As we just saw in one of the examples above, by default, Input Delimiter = Output Delimiter. What if I wish to change the output delimiter? Just have a look at the example below:

Example:

$ cut -d ',' -f 2-4 --output-delimiter='|' employees.txt
Employee Name| Age| Gender
John Davies| 35| M
Mary Fernandes| 29| F
Jacob Williams| 40| M
Sean Anderson| 25| M
Nick Jones| 42| M
Diana Richardson| 29| F

4. Do not Display Certain Columns


Just like above example, if we use --complement as an option, cut command will display all the fields, but the specified field.

Example:

$ cut -d ',' --complement -f 6 employees.txt
Employee ID, Employee Name, Age, Gender, Department
101, John Davies, 35, M, Finance
102, Mary Fernandes, 29, F, Human Resources
103, Jacob Williams, 40, M, Sales
104, Sean Anderson, 25, M, Production
105, Nick Jones, 42, M, Finance
106, Diana Richardson, 29, F, Finance
That's all for this tutorial. Please do let me know about your views about this article in the comment section below, and stay tuned for more awesome articles.

Monday, 18 May 2015

How To: Install/Upgrade to Linux Kernel 4.0.4 in Ubuntu/Linux Mint Systems

    The Linux Kernel 4.0.4 is now available for the users, announced Linus Torvalds. This Linux Kernel version comes with plenty of fixes and improvements. This article will guide you to install or upgrade to Linux Kernel 4.0.4 in your Ubuntu or Linux Mint system.


Installation

For 32-Bit Systems

Download the .deb packages.

$ wget http://kernel.ubuntu.com/~kernel-ppa/mainline/v4.0.4-wily/linux-headers-4.0.4-040004_4.0.4-040004.201505171336_all.deb

$ wget http://kernel.ubuntu.com/~kernel-ppa/mainline/v4.0.4-wily/linux-headers-4.0.4-040004-generic_4.0.4-040004.201505171336_i386.deb

$ wget http://kernel.ubuntu.com/~kernel-ppa/mainline/v4.0.4-wily/linux-image-4.0.4-040004-generic_4.0.4-040004.201505171336_i386.deb
Install them.

$ sudo dpkg -i linux-headers-4.0.4*.deb linux-image-4.0.4*.deb
Reboot the system.

sudo reboot

For 64-Bit Systems

Download the .deb packages.

$ wget http://kernel.ubuntu.com/~kernel-ppa/mainline/v4.0.4-wily/linux-headers-4.0.4-040004_4.0.4-040004.201505171336_all.deb

$ wget http://kernel.ubuntu.com/~kernel-ppa/mainline/v4.0.4-wily/linux-headers-4.0.4-040004-generic_4.0.4-040004.201505171336_amd64.deb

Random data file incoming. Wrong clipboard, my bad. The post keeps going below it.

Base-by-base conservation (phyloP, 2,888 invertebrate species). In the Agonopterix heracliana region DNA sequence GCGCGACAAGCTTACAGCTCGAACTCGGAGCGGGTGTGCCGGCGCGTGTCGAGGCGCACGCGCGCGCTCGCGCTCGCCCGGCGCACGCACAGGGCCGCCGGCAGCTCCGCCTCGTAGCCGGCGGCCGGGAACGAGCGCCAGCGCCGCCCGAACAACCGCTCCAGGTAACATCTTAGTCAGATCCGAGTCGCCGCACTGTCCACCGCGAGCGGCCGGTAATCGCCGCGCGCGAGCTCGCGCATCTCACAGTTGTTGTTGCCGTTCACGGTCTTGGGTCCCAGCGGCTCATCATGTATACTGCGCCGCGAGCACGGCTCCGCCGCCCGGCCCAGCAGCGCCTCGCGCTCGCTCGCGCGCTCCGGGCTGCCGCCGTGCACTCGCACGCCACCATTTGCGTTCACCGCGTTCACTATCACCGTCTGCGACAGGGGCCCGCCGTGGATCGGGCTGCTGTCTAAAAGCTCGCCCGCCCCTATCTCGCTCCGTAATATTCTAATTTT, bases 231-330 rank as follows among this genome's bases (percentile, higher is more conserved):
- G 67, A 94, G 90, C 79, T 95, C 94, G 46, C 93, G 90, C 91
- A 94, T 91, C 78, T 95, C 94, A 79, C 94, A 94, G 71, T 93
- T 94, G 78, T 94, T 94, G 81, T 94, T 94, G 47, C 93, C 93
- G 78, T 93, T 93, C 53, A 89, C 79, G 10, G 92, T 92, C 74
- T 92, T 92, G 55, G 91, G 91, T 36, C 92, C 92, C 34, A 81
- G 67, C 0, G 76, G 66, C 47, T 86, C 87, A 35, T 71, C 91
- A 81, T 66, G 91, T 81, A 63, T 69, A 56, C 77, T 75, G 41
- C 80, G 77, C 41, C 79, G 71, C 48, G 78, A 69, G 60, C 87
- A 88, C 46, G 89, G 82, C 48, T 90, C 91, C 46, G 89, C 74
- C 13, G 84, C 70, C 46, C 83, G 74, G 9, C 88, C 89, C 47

$ wget http://kernel.ubuntu.com/~kernel-ppa/mainline/v4.0.4-wily/linux-image-4.0.4-040004-generic_4.0.4-040004.201505171336_amd64.deb
Install them.

$ sudo dpkg -i linux-headers-4.0.4*.deb linux-image-4.0.4*.deb
Reboot the system.

sudo reboot

To uninstall,

sudo apt-get remove 'linux-headers-4.0.4*' 'linux-image-4.0.4*'

Friday, 15 May 2015

How To: Install/Upgrade to Linux Kernel 3.19.8 in Ubuntu/Linux Mint Systems

    The Linux Kernel 3.19.8 is now available for the users and with this, kernel 3.19 will go end-of-life. This Linux Kernel version comes with plenty of fixes and improvements. This article will guide you to install or upgrade to Linux Kernel 3.19.8 in your Ubuntu or Linux Mint system.


Installation

For 32-Bit Systems

Download the .deb packages.

$ wget http://kernel.ubuntu.com/~kernel-ppa/mainline/v3.19.8-vivid/linux-headers-3.19.8-031908_3.19.8-031908.201505110938_all.deb

$ wget http://kernel.ubuntu.com/~kernel-ppa/mainline/v3.19.8-vivid/linux-headers-3.19.8-031908-generic_3.19.8-031908.201505110938_i386.deb

$ wget http://kernel.ubuntu.com/~kernel-ppa/mainline/v3.19.8-vivid/linux-image-3.19.8-031908-generic_3.19.8-031908.201505110938_i386.deb
Install them.

$ sudo dpkg -i linux-headers-3.19.8*.deb linux-image-3.19.8*.deb
Reboot the system.

sudo reboot

For 64-Bit Systems

Download the .deb packages.

$ wget http://kernel.ubuntu.com/~kernel-ppa/mainline/v3.19.8-vivid/linux-headers-3.19.8-031908_3.19.8-031908.201505110938_all.deb

$ wget http://kernel.ubuntu.com/~kernel-ppa/mainline/v3.19.8-vivid/linux-headers-3.19.8-031908-generic_3.19.8-031908.201505110938_amd64.deb

$ wget http://kernel.ubuntu.com/~kernel-ppa/mainline/v3.19.8-vivid/linux-image-3.19.8-031908-generic_3.19.8-031908.201505110938_amd64.deb
Install them.

$ sudo dpkg -i linux-headers-3.19.8*.deb linux-image-3.19.8*.deb
Reboot the system.

sudo reboot

To uninstall,

sudo apt-get remove 'linux-headers-3.19.8*' 'linux-image-3.19.8*'

Thursday, 14 May 2015

How To: Install/Upgrade to Linux Kernel 4.0.3 in Ubuntu/Linux Mint Systems

    The Linux Kernel 4.0.3 is now available for the users, announced Linus Torvalds. This Linux Kernel version comes with plenty of fixes and improvements. This article will guide you to install or upgrade to Linux Kernel 4.0.3 in your Ubuntu or Linux Mint system.


Installation

For 32-Bit Systems

Download the .deb packages.

$ wget http://kernel.ubuntu.com/~kernel-ppa/mainline/v4.0.3-wily/linux-headers-4.0.3-040003_4.0.3-040003.201505131441_all.deb

$ wget http://kernel.ubuntu.com/~kernel-ppa/mainline/v4.0.3-wily/linux-headers-4.0.3-040003-generic_4.0.3-040003.201505131441_i386.deb

$ wget http://kernel.ubuntu.com/~kernel-ppa/mainline/v4.0.3-wily/linux-image-4.0.3-040003-generic_4.0.3-040003.201505131441_i386.deb
Install them.

$ sudo dpkg -i linux-headers-4.0.3*.deb linux-image-4.0.3*.deb
Reboot the system.

sudo reboot

For 64-Bit Systems

Download the .deb packages.

$ wget http://kernel.ubuntu.com/~kernel-ppa/mainline/v4.0.3-wily/linux-headers-4.0.3-040003_4.0.3-040003.201505131441_all.deb

$ wget http://kernel.ubuntu.com/~kernel-ppa/mainline/v4.0.3-wily/linux-headers-4.0.3-040003-generic_4.0.3-040003.201505131441_amd64.deb

$ wget http://kernel.ubuntu.com/~kernel-ppa/mainline/v4.0.3-wily/linux-image-4.0.3-040003-generic_4.0.3-040003.201505131441_amd64.deb
Install them.

$ sudo dpkg -i linux-headers-4.0.3*.deb linux-image-4.0.3*.deb
Reboot the system.

sudo reboot

To uninstall,

sudo apt-get remove 'linux-headers-4.0.3*' 'linux-image-4.0.3*'